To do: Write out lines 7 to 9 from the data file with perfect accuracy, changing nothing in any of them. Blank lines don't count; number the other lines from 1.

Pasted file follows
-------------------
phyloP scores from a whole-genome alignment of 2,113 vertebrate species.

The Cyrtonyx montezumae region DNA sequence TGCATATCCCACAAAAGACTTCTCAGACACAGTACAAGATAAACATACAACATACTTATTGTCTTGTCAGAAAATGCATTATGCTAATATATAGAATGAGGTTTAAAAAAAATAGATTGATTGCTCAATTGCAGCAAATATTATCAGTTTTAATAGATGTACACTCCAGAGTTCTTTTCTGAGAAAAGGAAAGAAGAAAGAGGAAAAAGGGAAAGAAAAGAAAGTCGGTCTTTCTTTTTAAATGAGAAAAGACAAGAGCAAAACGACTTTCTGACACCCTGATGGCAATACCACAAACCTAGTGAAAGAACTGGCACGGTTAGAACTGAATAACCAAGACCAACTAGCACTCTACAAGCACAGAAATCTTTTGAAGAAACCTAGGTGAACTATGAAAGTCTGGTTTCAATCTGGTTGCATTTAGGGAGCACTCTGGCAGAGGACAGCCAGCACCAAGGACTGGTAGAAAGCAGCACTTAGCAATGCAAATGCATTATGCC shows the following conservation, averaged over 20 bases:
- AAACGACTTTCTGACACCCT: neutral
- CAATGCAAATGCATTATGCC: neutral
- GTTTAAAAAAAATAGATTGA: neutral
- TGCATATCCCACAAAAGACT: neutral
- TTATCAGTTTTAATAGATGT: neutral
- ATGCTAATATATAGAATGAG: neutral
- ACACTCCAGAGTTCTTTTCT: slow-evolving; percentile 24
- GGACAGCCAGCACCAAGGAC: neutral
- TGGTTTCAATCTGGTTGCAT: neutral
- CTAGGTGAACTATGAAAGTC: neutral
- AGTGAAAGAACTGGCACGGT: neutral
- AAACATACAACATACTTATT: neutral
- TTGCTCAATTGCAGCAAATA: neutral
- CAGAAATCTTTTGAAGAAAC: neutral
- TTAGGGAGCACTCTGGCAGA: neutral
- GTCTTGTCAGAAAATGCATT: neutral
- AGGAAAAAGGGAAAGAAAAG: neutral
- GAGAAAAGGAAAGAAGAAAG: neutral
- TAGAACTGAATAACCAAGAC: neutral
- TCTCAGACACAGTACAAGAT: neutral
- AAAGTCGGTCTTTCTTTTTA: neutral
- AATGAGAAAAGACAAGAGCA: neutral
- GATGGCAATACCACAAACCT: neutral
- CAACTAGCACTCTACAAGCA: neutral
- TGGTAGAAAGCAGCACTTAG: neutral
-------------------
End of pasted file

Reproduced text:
- TTATCAGTTTTAATAGATGT: neutral
- ATGCTAATATATAGAATGAG: neutral
- ACACTCCAGAGTTCTTTTCT: slow-evolving; percentile 24